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United States. Office of Indian Affairs / Annual report of the Commissioner of Indian Affairs, for the year 1856

[Central superintendency],   pp. 65-131 PDF (28.8 MB)

Page 71

the necessary plats will be furnished in a few days, when the parties 
will immediately proceed to make their selections. 
It seems to have become the policy of the government to tolerate 
squatter settlement upon the Delaware and all the Other trust lands; 
hence, every quarter section has one or more claimants. To prevent 
difficulties between the claimants and the officers of the government 
in the final disposition of those lands, too much care cannot be, be- 
towed upon. the framing of instructions intended for the guidance of 
the persons to be detailed for that duty. - As an act of justice to all 
the parties, I think that the value assessed upon all the lands by the 
commissioners should be published before the day of sale, to enable 
purchasers to make necessary arrangements; and a distinct expres- 
sion ought to be given of the decision of the department in reference 
to the rights of the parties claiming, if they have any. A publica- 
tion is likewise desirable of the manner of ascertaining the value of im-
provements made by individuals or companies, who may be unable or 
unwilling to purchase the lands upon which such improvements have 
been made. 
The policy of the administration, above alluded to. has encouraged 
similar encroachments upon the half-breed Kansas lands, and the 
timber on the reserve is being destroyed by settlers, whose unlawful 
acts are continued in defiance of the government; and to this subject, 
also, I would call the attention of the department. 
The Miamies, Peorias, Kaskaskias, Weas, Piankeshaws, and Otto- 
was, are gradually advancing in the arts of civilization. Their crops 
are well cultivated and abundant; but that region has been the 
theatre of many of the atrocities committed during the recent civil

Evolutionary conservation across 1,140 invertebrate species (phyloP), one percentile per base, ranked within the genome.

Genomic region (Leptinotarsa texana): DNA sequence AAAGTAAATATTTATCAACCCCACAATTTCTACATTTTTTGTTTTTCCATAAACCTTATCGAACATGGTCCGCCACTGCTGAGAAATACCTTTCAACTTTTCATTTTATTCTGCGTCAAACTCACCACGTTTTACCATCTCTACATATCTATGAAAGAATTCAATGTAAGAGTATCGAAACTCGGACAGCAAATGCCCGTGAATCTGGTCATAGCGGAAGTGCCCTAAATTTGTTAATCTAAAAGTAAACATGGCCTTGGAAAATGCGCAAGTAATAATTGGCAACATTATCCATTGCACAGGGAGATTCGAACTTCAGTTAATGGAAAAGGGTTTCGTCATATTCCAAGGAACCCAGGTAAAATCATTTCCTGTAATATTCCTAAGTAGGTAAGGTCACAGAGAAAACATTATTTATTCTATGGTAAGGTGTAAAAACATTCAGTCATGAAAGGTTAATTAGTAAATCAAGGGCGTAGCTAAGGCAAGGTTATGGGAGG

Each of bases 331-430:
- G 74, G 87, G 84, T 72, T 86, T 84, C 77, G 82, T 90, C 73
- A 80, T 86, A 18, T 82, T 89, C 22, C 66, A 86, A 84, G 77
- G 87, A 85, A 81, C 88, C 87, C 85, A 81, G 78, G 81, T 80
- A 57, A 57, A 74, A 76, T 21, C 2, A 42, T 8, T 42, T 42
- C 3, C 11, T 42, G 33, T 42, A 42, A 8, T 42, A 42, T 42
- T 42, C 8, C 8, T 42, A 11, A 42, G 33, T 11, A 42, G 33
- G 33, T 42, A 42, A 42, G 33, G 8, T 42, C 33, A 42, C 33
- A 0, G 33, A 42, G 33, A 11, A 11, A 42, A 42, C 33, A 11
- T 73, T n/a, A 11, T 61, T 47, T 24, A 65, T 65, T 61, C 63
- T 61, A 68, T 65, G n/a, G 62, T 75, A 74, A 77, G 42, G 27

war in the Territory of Kansas. The necessity of avoiding all com- 
plication with either of the contending parties has been strenuously 
enforced upon the Indians'of every part of the Territory, and I am 
gratified in being able to state that these efforts have been successful
in all most every instance. 
The Kansas tribe of Indians continue their wandering mode of life, 
as usual, and-may annually be found upon the Santa Fe, and other 
roads in the Territory, begging, and sometimes, I presume, commit- 
ing petty thefts. They seem to me to have a peculiar claim to sym- 
pathy, when it is remembered that they, a few years since, sold, for a 
mere nominal consideration, the most valuable lands in this fertile 
and beautiful Territory, and are now, by force of circumstances, re- 
duced to a state of vagabondage, with a reserve of considerable ex- 
tent, whose boundaries have been only recently defined. A portion 
even of this reserve is in the possesion of claimants who refuse to 
relinquish it, and urge in their defence that the recent survey of the 
Kansas reserve encroached upon the Shawnee lands, which they sup- 
posed open to pre-emption. The Kansas Indians, driven from their 
hunting grounds by their hereditary enemies, have become the vic. 
tims of wars, disease, and poverty. 
The Comanches, who spend the winter months in the country be- 
low the Arkansas, committing depredations along the frontiers of 
Texas as far as the Rio Grande, are a wild and intractable race; well 
supplied with horses, they enrich themselves by rapine in the south, 

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